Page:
Surprisingly, yes, you can fly if you suffer with poor veins!

However, if you’ve got a long flight ahead wearing compression stockings are essential, as they provide that much needed support to help increase blood flow and reduce the risk of developing DVT.

If you’ve got a family history of varicose veins or DVT, wearing compression socks are a perfect way to decrease your risks in the future.

DVT has a higher rate if you’re overweight, a smoker or pregnant so it’s always wise to speak to a healthcare professional before you set off!

A handy way to keep the blood circulating in your legs is taking breaks to walk on the plane, as long as you’re staying hydrated those trips to the loo will make sure you’re moving – but make sure you’re doing so when the seat-belt light is off.

For the times you can’t get up to stretch and the sudoku isn’t making sense try to incorporate mini exercises, such as raising your legs in your seat or foot flexes, which are a great way to keep the blood flowing to your calf muscle, which is like your second heart – ideal if you’re seated for long periods of time.

Opting for a spacious seat or choosing an aisle seat will allow you more space to stretch out, some airlines can supply seats for such needs so why not give them a call?

Sun Care

We all love to soak up the sun in the summertime, yet the sun can cause spider veins, also known as thread veins due to the sun breaking down the collagen under the skin, which cause blood vessels to pop up around your face.

It’s best to avoid the sun between 10AM till 4PM when the sun is at its hottest and you’re more likely to burn.

However, if you’ve booked your getaway to boost your vitamin D levels, make sure that you stay safe in the sun by avoiding the hottest part of the day (10am – 4pm), wear a minimum 30SPF sunscreen and choose clothing and a large-brimmed hat to offer some protection from the sun’s rays.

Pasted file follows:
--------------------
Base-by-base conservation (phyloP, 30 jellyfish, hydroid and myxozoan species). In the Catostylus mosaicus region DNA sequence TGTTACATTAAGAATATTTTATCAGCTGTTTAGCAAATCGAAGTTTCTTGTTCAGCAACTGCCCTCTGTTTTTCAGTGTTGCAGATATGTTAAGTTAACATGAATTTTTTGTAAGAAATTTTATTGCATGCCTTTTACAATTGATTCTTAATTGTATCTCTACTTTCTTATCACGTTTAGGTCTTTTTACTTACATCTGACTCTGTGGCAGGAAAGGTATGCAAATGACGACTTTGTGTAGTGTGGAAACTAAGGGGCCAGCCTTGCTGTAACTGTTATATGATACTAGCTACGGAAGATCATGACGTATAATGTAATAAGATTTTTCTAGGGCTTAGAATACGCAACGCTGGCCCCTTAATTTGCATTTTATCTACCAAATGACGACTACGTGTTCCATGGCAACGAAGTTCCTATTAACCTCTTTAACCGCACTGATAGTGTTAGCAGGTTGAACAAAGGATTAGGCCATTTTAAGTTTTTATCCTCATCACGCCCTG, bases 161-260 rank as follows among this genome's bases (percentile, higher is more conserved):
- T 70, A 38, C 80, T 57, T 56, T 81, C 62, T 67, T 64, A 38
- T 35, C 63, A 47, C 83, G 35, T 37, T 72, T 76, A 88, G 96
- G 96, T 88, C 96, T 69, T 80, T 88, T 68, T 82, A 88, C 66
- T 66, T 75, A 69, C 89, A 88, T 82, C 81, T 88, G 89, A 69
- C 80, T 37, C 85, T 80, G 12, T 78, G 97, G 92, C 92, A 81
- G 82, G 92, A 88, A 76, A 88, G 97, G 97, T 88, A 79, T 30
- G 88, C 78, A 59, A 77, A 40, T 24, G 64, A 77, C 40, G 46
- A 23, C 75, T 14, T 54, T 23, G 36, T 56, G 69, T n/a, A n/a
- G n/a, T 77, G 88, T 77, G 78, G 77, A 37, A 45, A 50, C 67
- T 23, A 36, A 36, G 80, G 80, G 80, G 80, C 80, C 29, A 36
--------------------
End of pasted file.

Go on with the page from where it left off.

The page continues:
Don’t forget to protect your eyes with sunglasses that guarantee UV400 protection.

Remember, if your skin starts to redden or burn, take cover – you can still have fun in the shade!

Do bear in mind if you’ve recently received any type of vein treatment you should definitely invest in a higher SPF and limit your sun exposure as much as possible.

Hydration

Drinking water has many health benefits, staying hydrated is not only a must when you’re lounging at the beach for prolonged periods of time, it also helps to thin your blood making it easier for your body to get it to the right places.

Getting enough water will help to improve blood flow, which will maintain muscle strength, supporting your veins.

Avoid dehydration by carrying a water bottle on your excursions, as dehydration can lead to blood clots, along with other problems which you don’t need on your annual vacation.

If you suffer with a vascular problem that could spoil your Summer, make sure you get yourself checked out, booking a consultation with UK Vein Clinic is simple and will get you that step closer to a care-free holiday!